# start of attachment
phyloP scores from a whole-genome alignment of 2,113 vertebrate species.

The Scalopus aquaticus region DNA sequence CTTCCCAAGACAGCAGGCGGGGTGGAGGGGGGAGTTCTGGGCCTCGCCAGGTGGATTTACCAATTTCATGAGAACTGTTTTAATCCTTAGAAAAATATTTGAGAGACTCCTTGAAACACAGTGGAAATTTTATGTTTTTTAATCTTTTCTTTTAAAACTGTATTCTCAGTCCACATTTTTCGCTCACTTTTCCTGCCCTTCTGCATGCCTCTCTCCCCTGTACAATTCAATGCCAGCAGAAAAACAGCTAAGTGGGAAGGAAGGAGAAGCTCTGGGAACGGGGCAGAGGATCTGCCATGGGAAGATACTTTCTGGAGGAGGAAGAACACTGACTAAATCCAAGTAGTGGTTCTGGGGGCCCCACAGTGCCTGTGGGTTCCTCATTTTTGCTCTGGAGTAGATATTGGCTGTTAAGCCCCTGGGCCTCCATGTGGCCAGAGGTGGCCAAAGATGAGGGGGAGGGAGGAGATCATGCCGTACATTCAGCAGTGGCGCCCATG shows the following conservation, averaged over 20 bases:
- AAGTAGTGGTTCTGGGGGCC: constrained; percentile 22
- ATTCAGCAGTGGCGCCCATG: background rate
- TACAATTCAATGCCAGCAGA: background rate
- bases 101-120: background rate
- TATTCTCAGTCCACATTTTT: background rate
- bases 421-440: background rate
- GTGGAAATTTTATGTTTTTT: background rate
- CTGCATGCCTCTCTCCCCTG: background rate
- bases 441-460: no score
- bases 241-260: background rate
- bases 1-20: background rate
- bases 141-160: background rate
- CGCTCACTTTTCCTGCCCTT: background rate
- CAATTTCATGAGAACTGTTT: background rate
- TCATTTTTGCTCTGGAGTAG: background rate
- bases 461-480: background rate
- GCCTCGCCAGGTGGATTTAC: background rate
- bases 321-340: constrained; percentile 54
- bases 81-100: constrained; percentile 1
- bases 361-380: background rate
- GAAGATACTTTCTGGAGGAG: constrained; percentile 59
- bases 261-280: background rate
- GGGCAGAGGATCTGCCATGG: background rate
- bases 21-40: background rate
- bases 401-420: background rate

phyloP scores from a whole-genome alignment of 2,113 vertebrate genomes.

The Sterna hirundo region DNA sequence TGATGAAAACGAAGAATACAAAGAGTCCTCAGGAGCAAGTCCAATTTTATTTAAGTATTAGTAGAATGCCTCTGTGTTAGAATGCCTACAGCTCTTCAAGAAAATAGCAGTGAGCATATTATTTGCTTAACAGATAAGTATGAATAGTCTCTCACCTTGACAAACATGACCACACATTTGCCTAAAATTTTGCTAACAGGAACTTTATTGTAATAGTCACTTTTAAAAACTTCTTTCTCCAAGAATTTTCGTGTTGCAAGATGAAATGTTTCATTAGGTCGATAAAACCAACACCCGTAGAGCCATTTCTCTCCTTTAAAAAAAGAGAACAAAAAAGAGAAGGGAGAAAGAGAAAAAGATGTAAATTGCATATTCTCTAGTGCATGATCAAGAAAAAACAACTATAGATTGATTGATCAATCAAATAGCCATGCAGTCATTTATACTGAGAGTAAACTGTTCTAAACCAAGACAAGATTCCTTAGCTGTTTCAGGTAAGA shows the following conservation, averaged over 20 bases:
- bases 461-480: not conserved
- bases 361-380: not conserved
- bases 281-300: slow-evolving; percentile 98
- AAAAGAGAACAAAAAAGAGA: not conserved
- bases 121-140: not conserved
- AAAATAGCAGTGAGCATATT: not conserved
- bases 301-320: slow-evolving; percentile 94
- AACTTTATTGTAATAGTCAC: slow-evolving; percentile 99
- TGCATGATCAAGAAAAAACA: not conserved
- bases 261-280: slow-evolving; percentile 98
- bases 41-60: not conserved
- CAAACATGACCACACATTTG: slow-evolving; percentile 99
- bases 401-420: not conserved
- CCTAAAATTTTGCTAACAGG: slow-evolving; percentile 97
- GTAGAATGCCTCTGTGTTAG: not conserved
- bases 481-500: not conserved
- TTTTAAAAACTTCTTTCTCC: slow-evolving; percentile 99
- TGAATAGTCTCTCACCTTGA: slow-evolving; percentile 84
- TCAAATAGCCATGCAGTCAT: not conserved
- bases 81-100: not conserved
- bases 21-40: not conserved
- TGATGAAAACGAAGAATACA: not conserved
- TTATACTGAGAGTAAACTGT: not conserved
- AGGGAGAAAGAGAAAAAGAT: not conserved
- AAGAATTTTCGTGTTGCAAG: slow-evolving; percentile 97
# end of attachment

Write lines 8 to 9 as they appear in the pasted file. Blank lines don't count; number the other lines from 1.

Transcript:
- bases 421-440: background rate
- GTGGAAATTTTATGTTTTTT: background rate